Friday, 10 February 2012

Protecting Our Children

Episode 1: Damned If They Do, Damned If They Don't

This documentary was broadcast by the BBC on Monday 30 January 2012.  The short summary on the BBC website says:

Follows Bristol's child protection teams over the course of a year to see frontline work first-hand and explore how the crises of the last decade have had an impact on their ability to safeguard children.

Newly-qualified Susanne is working with a 'low risk' family. But even the most straightforward situations often develop into something more ominous.

Her first case is to help a family with their three-year-old son Toby, who has learning difficulties. His parents need support and advice about how to improve their parenting, as well as the conditions of their small flat. However, father Mike's hostility towards Susanne means she can't help the family in the way she would like.

It seems a fair commentary on the essential substance of the documentary.  But what is the real problem?  There are two polarised perspectives here.  Either one can see the parents as failing in their role as parents or one can see the social workers failing in their role.  It is clear that the social workers see the situation from the first perspective.  It is also clear that the impartial documentary is from their point of view too.  The devastating problem is the inherent prejudice.

At the beginning of the documentary Susanne claims that social work is the most hated profession in the country.  She's wrong.  There was  a survey done some years ago and Doctor's receptionists topped the bill.  Estate Agents came in a close second.  Susanne could be accused of over dramatisation and paranoia (She probably would be if the boot was on the other foot).  One problem with paranoia is that it leads to pre-emptive assault.  She is already laying down the foundation for a disastrous outcome by her own expectations.  And early on in the documentary Mike says "You're here to split the family up. Let's get it straight... You're out to do one thing Susanne and I know you're out to do one thing... and I'll repeat it now with the camera, you're out to wreck us."  Well history proved that he was right.  So we start the documentary with a social worker who has already been proved to be wrong and a father who is honest and clear in his communication and actually factually correct.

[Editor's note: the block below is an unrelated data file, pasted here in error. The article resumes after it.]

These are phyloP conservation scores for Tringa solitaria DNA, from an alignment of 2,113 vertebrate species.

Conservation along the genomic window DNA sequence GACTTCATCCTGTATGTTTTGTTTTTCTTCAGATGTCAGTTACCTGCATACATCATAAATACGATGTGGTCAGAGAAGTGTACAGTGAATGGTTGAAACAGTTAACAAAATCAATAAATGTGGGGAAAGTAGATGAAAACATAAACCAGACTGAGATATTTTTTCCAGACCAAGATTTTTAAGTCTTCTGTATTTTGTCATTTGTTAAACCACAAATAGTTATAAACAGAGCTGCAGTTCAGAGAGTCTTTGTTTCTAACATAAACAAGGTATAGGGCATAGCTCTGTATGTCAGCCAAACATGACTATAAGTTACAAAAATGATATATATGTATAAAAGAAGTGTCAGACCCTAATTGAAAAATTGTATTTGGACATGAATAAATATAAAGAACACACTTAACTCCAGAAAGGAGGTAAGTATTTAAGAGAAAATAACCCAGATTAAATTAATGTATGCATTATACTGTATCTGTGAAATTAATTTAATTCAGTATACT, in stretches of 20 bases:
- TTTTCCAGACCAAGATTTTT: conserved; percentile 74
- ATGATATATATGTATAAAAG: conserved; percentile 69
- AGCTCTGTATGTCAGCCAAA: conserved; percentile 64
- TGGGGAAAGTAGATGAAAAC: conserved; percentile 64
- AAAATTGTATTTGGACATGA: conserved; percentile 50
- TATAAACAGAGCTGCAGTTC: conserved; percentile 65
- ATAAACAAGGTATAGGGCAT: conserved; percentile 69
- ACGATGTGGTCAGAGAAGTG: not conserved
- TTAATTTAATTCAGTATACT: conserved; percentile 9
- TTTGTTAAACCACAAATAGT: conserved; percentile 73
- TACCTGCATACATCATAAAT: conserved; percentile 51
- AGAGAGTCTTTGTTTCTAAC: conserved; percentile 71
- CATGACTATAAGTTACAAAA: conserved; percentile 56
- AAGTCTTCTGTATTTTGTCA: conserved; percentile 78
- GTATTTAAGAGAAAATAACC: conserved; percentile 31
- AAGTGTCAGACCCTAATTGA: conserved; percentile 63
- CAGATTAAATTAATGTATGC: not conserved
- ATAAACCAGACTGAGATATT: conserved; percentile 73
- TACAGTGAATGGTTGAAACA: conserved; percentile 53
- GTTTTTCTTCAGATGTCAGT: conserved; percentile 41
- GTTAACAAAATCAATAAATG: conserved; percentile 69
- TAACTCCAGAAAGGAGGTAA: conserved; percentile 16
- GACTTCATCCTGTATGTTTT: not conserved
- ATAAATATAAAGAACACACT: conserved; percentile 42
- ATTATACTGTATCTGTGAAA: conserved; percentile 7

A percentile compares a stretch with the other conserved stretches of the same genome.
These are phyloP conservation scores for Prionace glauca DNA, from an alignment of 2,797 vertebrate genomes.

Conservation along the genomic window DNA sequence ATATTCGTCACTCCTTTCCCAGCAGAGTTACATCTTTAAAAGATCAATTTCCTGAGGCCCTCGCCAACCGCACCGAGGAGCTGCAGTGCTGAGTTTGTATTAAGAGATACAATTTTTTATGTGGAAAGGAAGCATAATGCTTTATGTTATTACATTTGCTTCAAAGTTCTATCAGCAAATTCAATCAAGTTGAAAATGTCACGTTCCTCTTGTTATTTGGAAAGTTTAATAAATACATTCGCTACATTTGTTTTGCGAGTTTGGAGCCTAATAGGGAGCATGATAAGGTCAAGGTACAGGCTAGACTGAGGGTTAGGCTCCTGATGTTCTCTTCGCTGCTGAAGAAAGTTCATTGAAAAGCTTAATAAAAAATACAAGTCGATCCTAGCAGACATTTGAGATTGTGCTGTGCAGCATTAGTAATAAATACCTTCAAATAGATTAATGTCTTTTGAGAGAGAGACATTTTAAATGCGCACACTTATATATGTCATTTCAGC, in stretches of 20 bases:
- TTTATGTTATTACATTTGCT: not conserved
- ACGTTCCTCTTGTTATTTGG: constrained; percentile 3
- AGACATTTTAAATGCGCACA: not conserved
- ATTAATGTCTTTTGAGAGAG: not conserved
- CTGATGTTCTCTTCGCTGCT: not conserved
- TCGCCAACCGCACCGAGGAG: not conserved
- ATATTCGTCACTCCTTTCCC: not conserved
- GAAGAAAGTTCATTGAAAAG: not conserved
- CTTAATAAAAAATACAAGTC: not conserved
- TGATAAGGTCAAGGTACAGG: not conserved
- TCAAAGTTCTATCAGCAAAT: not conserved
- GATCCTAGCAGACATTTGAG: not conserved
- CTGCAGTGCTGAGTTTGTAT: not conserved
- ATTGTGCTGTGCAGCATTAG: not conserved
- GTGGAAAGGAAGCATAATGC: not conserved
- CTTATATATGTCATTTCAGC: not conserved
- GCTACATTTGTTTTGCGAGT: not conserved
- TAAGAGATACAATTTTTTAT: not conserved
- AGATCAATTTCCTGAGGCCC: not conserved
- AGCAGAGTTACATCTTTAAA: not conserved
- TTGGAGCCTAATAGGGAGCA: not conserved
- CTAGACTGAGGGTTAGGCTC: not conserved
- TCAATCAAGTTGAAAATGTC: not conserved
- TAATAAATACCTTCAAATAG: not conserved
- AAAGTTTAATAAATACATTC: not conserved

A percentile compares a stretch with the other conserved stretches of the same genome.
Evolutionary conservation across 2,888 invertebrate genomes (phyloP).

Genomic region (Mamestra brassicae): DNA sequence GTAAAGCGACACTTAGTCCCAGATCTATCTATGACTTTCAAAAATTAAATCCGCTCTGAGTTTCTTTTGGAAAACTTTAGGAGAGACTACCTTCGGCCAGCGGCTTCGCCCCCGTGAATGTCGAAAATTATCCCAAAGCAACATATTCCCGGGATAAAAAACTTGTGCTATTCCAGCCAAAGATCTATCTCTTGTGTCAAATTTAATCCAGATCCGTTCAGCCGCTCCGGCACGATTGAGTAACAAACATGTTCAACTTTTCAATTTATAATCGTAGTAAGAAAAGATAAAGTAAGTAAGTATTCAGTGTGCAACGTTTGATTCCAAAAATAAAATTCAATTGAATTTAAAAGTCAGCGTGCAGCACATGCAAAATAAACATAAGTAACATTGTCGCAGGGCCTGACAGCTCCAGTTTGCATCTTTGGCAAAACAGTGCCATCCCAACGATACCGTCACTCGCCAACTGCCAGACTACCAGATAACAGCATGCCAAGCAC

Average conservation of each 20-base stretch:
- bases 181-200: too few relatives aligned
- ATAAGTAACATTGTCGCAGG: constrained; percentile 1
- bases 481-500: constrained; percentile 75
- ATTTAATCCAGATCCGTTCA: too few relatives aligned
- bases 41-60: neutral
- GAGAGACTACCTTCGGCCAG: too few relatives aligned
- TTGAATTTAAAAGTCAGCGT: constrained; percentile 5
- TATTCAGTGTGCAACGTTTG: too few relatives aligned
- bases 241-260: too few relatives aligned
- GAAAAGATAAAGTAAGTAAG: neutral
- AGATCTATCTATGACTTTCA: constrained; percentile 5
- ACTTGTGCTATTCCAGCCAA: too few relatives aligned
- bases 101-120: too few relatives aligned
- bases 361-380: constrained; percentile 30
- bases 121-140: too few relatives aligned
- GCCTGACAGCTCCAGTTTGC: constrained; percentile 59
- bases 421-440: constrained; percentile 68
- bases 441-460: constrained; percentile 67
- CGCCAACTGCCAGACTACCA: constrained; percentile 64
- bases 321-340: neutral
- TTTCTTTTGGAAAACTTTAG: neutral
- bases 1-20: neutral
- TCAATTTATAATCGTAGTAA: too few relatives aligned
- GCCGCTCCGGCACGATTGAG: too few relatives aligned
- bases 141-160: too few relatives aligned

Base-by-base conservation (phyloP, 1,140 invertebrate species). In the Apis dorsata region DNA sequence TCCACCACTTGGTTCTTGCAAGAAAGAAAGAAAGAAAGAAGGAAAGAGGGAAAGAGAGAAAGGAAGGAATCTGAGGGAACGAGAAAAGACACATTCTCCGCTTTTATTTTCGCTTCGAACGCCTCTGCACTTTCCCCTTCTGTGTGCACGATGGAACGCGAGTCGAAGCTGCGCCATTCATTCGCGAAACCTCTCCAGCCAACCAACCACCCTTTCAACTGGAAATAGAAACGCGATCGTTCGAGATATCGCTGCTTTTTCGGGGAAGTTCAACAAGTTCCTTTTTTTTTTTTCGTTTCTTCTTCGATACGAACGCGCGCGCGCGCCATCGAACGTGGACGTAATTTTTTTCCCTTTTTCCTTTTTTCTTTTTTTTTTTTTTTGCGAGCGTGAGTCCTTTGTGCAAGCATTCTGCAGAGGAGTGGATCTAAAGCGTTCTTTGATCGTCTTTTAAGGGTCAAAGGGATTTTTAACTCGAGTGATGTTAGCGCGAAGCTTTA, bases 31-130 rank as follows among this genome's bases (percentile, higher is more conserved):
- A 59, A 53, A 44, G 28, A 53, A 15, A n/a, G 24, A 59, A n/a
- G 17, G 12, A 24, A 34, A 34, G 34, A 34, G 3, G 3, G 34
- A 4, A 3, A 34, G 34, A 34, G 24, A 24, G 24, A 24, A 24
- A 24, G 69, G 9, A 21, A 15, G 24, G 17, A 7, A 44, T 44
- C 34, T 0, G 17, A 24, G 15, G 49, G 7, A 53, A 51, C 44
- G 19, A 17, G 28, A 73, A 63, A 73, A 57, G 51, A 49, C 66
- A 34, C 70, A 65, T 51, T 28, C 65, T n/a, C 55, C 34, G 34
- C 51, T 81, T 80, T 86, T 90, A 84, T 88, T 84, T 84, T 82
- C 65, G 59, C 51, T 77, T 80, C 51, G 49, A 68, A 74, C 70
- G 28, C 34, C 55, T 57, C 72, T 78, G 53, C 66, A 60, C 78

This documentary is clearly judgemental.  The parents are fat, stupid and dirty, and much as the well educated, well spoken, well trained, intelligent, responsible social workers try, they can't make the parents behave the way they think they should.  It is clear that there is a problem and that the child is not experiencing a level of well being that this society would like.  Most viewers of the program will feel that the child's circumstances could be dramatically improved.  Most viewers will do what most people do and imagine themselves in the position of the parents.  Most viewers, because this program was broadcast into houses with enough money to have a television, will imagine they would clean up the mess, they wouldn't let the dog shit on the carpet, they would tidy up the kitchen and they would generally do a better job than the fat stupid parents.  It is easy being prejudicial.  It is self serving and very satisfying.  But what is the consequence?  The child was put up for adoption and the parents' lives were devastated.  God only knows how the child will feel in years to come when he finds out what happened?  But the good bit is that he seemed clearly happier away from his parents.  So the viewer is left feeling that the social workers have an almost impossible job to do and the viewer would not like to have to do it but, tough though the decisions were, they did the right thing for the child.  So the viewer comes away with a heavy heart and wishing things weren't like this but glad that at least the Children Services are there to do the dirty work and help the dear children.  So, unbeknownst to the viewer, they are giving themselves an almost subconscious pat on the back for being so compassionate.  Smug, self satisfied, supercilious, sanctimonious hypocritical viewers.  Just what Aunty (the BBC) wants.

So consider these questions:  What did the social workers do to help the parents?  What did they do to help the child have a better relationship with his parents?  What did they do about addressing the underlying problems?  What did they do to give the parents support?  What did they do about the dignity and self respect of the parents?

Unfortunately the answer is not just "nothing" it is far worse;  They assaulted the parents with a sense of superiority.  They judged the parents negatively.  They patronised the parents and brought the full force of the institutionalised judgemental, oppressive and destructive powers of our culture down on them.  They stole the parents' child like any good child catcher would do.  They had no respect for the parents.  They had no compassion for their lives.  They had no concept of the bigger picture.  In fact they were remarkably un-Christian for a bunch of self satisfied jerks.  I only bring Christianity into this because the UK regards itself as a Christian society with Christian values and the actions of the social services must appear to be in line with the Christian moral paradigms.  You can hear them bleat "...but we were only trying to help.", "...we only want what is best for the child."

An aside: There is somewhere in the region of 50,000 social workers in England so maybe 80,000 in the UK.  This is not including support staff so it is at least of the right order.  The average salary is around the £25k mark.  Many receive less and a few receive significantly more but again it is in the right order.  So the pay handed out to social workers is in the region of £2,000,000,000 per annum.  That's a fashionable two billion pounds.  Unemployment in the UK stands at about 2.5 million.  So if all the social workers were put out of work and the money handed out to the unemployed (now including the 80,000 ex-social workers) that would amount to £775 each per year.  Not proving what I would have wanted it to prove.